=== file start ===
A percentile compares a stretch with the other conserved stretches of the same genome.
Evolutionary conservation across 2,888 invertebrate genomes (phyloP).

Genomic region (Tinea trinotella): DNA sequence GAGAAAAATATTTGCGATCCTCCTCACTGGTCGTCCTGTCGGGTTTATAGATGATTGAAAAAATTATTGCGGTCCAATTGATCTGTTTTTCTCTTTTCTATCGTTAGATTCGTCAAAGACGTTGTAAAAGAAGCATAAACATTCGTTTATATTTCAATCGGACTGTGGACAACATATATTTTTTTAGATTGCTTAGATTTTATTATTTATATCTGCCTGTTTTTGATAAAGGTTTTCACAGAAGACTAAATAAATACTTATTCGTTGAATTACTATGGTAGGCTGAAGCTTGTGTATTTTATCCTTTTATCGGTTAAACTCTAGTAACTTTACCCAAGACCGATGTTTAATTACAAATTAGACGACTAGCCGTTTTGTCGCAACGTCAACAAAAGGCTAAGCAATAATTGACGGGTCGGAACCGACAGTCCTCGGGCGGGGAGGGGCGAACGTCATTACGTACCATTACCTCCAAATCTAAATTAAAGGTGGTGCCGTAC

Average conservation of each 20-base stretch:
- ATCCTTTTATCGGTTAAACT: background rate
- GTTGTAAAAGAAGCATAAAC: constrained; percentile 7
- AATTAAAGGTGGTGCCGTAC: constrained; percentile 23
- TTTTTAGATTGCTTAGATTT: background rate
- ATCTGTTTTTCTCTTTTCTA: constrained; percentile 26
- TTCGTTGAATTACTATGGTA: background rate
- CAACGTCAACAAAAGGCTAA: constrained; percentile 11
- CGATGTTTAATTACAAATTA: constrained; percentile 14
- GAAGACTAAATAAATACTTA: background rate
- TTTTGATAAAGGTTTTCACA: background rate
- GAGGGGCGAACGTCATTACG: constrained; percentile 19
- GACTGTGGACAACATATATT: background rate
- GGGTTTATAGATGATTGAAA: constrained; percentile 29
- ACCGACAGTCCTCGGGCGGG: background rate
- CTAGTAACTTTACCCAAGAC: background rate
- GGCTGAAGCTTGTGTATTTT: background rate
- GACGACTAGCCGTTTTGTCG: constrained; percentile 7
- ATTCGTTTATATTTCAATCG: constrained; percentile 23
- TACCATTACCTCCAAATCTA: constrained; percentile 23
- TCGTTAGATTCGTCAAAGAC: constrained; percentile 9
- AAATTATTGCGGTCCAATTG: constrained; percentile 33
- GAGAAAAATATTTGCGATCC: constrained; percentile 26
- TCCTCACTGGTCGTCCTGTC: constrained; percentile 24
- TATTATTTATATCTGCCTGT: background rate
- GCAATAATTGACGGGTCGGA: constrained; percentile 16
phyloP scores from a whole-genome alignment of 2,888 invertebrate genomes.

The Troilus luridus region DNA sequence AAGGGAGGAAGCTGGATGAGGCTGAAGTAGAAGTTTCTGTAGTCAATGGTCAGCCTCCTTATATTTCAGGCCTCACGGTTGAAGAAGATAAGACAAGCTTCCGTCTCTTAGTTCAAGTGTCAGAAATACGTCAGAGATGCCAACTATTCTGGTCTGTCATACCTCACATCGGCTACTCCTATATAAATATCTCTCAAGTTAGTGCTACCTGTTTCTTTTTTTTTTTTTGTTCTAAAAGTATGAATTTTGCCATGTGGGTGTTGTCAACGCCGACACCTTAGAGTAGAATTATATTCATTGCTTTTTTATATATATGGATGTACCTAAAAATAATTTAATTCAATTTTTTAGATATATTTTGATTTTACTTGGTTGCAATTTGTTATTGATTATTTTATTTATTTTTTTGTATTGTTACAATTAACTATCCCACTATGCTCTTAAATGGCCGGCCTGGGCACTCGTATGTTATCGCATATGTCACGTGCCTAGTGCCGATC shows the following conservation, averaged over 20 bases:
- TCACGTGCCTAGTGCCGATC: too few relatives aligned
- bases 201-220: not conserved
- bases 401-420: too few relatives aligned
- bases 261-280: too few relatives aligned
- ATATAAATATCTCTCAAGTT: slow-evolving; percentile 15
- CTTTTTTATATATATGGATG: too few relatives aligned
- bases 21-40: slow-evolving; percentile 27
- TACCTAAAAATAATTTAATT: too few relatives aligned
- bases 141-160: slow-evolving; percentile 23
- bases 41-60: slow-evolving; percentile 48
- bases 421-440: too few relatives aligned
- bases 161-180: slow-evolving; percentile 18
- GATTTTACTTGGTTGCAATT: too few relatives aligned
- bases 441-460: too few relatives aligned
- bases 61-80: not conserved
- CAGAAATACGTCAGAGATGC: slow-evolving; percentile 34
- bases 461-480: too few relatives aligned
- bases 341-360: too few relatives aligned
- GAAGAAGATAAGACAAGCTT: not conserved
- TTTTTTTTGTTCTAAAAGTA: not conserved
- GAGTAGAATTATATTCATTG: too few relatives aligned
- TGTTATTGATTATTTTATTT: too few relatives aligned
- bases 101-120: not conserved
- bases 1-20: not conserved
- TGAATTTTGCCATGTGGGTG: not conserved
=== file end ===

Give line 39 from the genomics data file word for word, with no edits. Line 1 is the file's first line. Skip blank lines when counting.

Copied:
- TACCTAAAAATAATTTAATT: too few relatives aligned